The only thing that makes the “calculation” at all reasonable is the idea that, as a backstop, the Emergency Medical Treatment and Active Labor Act (EMTALA) forces (many) hospitals to treat critical illnesses. A widespread culture of counting on it may well make individual mandates as porous in health insurance as they are in car insurance (where about 14% of drivers persistently fail to get insurance). In which case, how much should people who fail to sign up for health insurance, and need expensive ER care, be punished? Should they be denied care? Saddled with never-dischargeable debt (i.e., become hospital serfs)? How about their children?

The saddest thing about “forcing the poor to pay something” (via, say, an individual mandate) is the number of children who are still uninsured because of it. Oftentimes the programs demand really trivial premiums or copays…which nevertheless seem too steep (or are too bureaucratically demanding) for parents to make. It’s too bad they can’t just be automatically enrolled.

Consumer-Driven Health Disasters

One of the buzzwords of “market-oriented” health reformers is the importance of “consumer-directed health care (CDHC):” assuring that patients get more choice in exchange for taking on more financial responsibility. As Regina Jefferson noted in a prescient article, some aspects of CDHC have a lot to offer the “healthy, wealthy, and wise.” But there are some darker trends.

Consider, for instance, the rise of specialty hospitals–those that only focus on a particular type of medical problem (usually the most lucrative ones to treat, like cardiac or orthopedic surgery). Such hospitals are often physician-owned, and offer enormous financial rewards: all the profit from high-margin operations, and none of the common general hospital obligations to subsidize emergency rooms, physician training, or care for the uninsured. Specialization also allows the hospital to build up an expertise on particular problems, which is great for patients…until complications ensue.

Then, as this NYT article reports, the specialty hospital may well have to call 911 to save its patients. The physician-owned hospital, long “assailed for cherry-picking the most profitable procedures from the nation’s . . . full-service hospitals,” is thrown on their mercy in cases like that.

Federal regulation of specialty hospitals has been all over the map, as a moratorium on Medicare funding for them expired in 2005. But as Republican Senator Charles Grassley notes, “The problem with physician-owned specialty hospitals is that decision-making is more likely to be driven by financial interest rather than patient interest.” Now it appears that at least their ER responsibilities are getting renewed scrutiny:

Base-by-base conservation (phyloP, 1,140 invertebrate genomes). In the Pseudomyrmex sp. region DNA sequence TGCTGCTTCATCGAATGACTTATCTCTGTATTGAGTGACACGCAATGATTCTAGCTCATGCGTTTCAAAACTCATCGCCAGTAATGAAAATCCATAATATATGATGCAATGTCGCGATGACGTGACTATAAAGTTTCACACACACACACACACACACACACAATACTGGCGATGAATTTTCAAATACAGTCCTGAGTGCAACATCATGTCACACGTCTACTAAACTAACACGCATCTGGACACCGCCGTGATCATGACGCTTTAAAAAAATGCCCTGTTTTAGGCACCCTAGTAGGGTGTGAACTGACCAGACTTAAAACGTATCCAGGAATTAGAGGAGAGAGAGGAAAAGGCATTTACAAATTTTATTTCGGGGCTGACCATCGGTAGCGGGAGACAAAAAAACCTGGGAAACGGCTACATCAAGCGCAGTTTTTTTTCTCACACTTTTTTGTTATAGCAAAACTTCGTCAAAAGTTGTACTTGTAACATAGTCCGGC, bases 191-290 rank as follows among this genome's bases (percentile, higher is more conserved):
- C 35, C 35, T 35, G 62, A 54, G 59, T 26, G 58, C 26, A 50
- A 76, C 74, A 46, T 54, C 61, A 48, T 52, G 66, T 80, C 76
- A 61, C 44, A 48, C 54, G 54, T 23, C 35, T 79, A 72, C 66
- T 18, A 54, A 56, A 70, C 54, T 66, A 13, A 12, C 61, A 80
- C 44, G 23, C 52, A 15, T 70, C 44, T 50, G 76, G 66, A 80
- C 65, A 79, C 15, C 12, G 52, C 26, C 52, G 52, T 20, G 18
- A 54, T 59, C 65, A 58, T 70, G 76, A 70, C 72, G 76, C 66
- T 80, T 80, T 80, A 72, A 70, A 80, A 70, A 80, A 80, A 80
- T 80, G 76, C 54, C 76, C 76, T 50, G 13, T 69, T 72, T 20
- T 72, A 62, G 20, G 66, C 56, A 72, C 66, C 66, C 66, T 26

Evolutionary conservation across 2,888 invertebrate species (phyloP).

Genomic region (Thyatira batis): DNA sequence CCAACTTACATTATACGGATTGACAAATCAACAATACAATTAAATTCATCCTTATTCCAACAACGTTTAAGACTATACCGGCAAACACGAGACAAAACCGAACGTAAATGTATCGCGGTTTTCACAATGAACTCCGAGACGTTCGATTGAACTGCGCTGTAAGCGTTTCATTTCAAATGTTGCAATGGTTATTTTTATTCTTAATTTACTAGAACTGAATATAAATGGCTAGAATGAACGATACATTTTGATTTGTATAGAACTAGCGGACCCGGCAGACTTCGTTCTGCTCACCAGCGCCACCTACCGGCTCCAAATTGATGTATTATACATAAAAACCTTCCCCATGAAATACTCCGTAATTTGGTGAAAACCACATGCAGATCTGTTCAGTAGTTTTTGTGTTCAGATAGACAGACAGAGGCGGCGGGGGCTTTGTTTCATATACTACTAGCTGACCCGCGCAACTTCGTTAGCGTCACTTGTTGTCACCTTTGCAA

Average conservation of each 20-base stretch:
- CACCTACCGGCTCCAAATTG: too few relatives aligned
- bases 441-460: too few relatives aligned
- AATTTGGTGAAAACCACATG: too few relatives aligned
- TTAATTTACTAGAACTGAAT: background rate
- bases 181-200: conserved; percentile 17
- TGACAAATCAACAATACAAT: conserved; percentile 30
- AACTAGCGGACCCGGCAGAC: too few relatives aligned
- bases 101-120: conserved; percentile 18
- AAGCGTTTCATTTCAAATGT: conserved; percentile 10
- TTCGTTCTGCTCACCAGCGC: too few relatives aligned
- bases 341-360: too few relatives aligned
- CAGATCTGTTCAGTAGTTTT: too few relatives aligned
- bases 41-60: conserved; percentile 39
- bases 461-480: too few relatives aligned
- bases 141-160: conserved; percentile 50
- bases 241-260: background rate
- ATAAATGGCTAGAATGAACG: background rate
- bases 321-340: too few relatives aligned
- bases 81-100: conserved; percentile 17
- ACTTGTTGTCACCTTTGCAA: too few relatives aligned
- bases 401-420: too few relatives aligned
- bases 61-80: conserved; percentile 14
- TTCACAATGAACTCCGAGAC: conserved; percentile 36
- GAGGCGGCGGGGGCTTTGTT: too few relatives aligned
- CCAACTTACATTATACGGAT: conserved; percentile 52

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Minding the Obesity Epidemic

supersize.jpgJeanne Whalen at the WSJ has a fascinating piece on a slew of new obesity drugs now in clinical trials. There’s a lot to comment on, but I was struck by a chart on the front page, giving the following rates of obesity (BMI > 30) in different countries in 2005:

US: 39%

UK: 23%

France: 7%

China: 2%

Japan: 2%

These are pretty shocking figures. The chart mentions that the obesity rate in the US was 35% in 2002….so the percentage by which obesity increased in the US in three years is double the overall percentage in the Asian countries mentioned. How is it that twenty times as many Americans are obese than Chinese or Japanese nationals?

I plan to look for answers in Avner Offer’s The Challenge of Affluence: Self-Control and Well-Being in the United States and Britain Since 1950. The book is a masterpiece of meta-analysis, reportage, and Jon Elster-style explication of the microfoundations of social action. Offer’s thesis is (inadequately) summarized below:

Resources and cravings do not map precisely on to well-being. . . .Over the last two decades, a new understanding began to emerge, especially from psychology and economics, that what we want and choose can often fail to deliver, and can even be counter-productive. . . . This understanding is the work of many inquiries and disciplines. My effort here is to extrapolate it to the personal dynamics of affluence during the last six decades. . . .

Offer has a whole chapter explaining the ways in which high levels of competition, stress, and inequality in American and British society contribute to compulsive, mindless, or otherwise unhealthy eating.

Kudos also to Cass Sunstein for exploring the issue in his review of Brian Wansink’s diet book Mindless Eating . Bottom line:

Wansink has concluded that much eating is mindless. Americans are fat not because they have made a rational calculation that French fries are so yummy that they are worth the costs in health and svelte. Nor are French fries essentially irresistible. Often Americans eat because of contextual cues, or “hidden persuaders,” to which they are blind, but which greatly affect their behavior. . . . Wansink’s real subject is choosing, not eating, so even thin people should read it.